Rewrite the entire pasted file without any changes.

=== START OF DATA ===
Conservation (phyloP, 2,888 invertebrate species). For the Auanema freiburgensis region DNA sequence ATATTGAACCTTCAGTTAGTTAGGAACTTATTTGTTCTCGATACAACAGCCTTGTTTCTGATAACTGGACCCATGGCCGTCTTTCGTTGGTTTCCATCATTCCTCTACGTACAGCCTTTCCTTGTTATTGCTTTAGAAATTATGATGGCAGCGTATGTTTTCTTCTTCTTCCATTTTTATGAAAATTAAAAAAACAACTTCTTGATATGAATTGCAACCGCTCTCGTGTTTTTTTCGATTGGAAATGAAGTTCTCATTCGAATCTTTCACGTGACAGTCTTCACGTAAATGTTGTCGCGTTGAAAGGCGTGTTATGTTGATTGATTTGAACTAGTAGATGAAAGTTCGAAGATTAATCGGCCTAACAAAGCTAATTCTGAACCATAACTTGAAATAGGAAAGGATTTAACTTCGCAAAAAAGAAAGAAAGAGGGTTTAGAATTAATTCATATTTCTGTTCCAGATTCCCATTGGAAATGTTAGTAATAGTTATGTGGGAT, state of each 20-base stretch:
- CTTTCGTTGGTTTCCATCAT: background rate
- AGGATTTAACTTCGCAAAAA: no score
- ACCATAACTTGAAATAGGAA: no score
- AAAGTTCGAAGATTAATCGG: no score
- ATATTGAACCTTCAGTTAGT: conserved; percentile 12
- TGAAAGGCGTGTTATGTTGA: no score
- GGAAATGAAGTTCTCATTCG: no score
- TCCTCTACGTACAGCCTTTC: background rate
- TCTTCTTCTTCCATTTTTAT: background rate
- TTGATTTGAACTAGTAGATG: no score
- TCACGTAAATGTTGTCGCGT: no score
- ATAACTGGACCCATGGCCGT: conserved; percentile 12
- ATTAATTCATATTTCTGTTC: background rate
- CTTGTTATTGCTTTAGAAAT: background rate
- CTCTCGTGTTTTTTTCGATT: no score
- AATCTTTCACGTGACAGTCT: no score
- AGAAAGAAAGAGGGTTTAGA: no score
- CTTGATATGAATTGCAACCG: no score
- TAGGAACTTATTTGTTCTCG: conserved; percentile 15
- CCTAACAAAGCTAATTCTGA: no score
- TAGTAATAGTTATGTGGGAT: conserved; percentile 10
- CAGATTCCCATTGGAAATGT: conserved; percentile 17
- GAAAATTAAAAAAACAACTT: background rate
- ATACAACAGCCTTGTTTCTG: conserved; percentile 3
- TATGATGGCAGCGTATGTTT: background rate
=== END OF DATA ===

Conservation (phyloP, 2,888 invertebrate species). For the Auanema freiburgensis region DNA sequence ATATTGAACCTTCAGTTAGTTAGGAACTTATTTGTTCTCGATACAACAGCCTTGTTTCTGATAACTGGACCCATGGCCGTCTTTCGTTGGTTTCCATCATTCCTCTACGTACAGCCTTTCCTTGTTATTGCTTTAGAAATTATGATGGCAGCGTATGTTTTCTTCTTCTTCCATTTTTATGAAAATTAAAAAAACAACTTCTTGATATGAATTGCAACCGCTCTCGTGTTTTTTTCGATTGGAAATGAAGTTCTCATTCGAATCTTTCACGTGACAGTCTTCACGTAAATGTTGTCGCGTTGAAAGGCGTGTTATGTTGATTGATTTGAACTAGTAGATGAAAGTTCGAAGATTAATCGGCCTAACAAAGCTAATTCTGAACCATAACTTGAAATAGGAAAGGATTTAACTTCGCAAAAAAGAAAGAAAGAGGGTTTAGAATTAATTCATATTTCTGTTCCAGATTCCCATTGGAAATGTTAGTAATAGTTATGTGGGAT, state of each 20-base stretch:
- CTTTCGTTGGTTTCCATCAT: background rate
- AGGATTTAACTTCGCAAAAA: no score
- ACCATAACTTGAAATAGGAA: no score
- AAAGTTCGAAGATTAATCGG: no score
- ATATTGAACCTTCAGTTAGT: conserved; percentile 12
- TGAAAGGCGTGTTATGTTGA: no score
- GGAAATGAAGTTCTCATTCG: no score
- TCCTCTACGTACAGCCTTTC: background rate
- TCTTCTTCTTCCATTTTTAT: background rate
- TTGATTTGAACTAGTAGATG: no score
- TCACGTAAATGTTGTCGCGT: no score
- ATAACTGGACCCATGGCCGT: conserved; percentile 12
- ATTAATTCATATTTCTGTTC: background rate
- CTTGTTATTGCTTTAGAAAT: background rate
- CTCTCGTGTTTTTTTCGATT: no score
- AATCTTTCACGTGACAGTCT: no score
- AGAAAGAAAGAGGGTTTAGA: no score
- CTTGATATGAATTGCAACCG: no score
- TAGGAACTTATTTGTTCTCG: conserved; percentile 15
- CCTAACAAAGCTAATTCTGA: no score
- TAGTAATAGTTATGTGGGAT: conserved; percentile 10
- CAGATTCCCATTGGAAATGT: conserved; percentile 17
- GAAAATTAAAAAAACAACTT: background rate
- ATACAACAGCCTTGTTTCTG: conserved; percentile 3
- TATGATGGCAGCGTATGTTT: background rate